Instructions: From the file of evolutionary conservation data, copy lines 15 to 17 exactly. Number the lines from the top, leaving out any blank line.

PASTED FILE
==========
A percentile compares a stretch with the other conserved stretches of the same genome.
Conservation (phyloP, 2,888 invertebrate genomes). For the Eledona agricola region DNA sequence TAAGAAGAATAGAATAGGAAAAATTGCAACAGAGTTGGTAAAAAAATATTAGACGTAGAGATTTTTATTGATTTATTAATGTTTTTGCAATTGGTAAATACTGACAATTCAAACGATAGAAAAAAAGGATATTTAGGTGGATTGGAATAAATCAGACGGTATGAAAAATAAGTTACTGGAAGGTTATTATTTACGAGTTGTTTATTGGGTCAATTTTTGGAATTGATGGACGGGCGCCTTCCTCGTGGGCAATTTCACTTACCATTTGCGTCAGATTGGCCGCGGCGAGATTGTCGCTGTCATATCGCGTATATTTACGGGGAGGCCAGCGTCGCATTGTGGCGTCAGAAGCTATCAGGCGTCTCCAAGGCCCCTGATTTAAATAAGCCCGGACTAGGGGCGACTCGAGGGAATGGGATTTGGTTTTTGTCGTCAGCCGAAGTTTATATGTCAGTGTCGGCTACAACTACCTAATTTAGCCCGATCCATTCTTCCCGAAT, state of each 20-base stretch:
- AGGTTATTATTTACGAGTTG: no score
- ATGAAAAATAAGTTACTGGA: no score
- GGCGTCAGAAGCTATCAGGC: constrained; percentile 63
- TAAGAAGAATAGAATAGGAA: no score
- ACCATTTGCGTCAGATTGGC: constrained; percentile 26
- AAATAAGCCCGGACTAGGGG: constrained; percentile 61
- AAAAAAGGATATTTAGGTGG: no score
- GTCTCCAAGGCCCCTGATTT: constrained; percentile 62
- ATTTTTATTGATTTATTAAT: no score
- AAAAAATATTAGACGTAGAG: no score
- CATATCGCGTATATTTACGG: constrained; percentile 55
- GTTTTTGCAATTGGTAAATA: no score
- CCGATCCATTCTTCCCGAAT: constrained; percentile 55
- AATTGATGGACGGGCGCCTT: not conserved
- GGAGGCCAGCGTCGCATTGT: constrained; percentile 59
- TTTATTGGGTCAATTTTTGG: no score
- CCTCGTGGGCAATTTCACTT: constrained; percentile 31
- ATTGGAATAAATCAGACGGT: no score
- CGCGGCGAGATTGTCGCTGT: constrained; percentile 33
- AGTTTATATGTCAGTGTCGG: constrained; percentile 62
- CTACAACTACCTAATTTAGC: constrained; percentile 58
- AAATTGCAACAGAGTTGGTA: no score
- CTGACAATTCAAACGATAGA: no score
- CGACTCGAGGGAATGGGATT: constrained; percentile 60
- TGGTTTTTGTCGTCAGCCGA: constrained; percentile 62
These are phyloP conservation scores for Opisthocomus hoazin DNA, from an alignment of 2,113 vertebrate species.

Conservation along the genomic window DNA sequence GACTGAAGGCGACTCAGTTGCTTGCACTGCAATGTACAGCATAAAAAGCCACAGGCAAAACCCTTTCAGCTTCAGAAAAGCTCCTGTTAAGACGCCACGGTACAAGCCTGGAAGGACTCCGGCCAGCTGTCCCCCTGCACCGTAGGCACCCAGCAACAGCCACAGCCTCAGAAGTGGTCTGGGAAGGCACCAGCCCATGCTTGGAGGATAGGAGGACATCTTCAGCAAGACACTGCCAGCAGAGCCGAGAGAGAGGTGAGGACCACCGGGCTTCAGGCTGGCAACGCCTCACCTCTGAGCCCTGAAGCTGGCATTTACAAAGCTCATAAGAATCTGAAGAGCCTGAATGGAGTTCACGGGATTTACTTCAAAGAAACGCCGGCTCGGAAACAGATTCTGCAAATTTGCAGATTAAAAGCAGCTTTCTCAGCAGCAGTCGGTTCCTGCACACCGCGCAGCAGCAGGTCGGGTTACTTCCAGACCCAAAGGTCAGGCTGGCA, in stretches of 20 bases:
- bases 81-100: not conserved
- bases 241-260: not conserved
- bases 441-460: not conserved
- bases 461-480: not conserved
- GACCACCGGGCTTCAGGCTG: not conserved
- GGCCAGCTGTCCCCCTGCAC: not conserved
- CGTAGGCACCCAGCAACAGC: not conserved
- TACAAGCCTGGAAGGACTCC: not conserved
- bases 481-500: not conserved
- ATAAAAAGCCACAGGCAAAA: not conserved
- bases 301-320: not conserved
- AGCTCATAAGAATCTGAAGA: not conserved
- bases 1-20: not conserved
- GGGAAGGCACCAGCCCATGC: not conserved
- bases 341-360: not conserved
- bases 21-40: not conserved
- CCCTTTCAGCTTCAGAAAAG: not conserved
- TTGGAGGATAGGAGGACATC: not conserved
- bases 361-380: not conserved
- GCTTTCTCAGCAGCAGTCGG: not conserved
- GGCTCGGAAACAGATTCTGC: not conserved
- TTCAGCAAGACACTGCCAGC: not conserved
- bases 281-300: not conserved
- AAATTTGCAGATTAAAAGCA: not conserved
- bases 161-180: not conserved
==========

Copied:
- CCGATCCATTCTTCCCGAAT: constrained; percentile 55
- AATTGATGGACGGGCGCCTT: not conserved
- GGAGGCCAGCGTCGCATTGT: constrained; percentile 59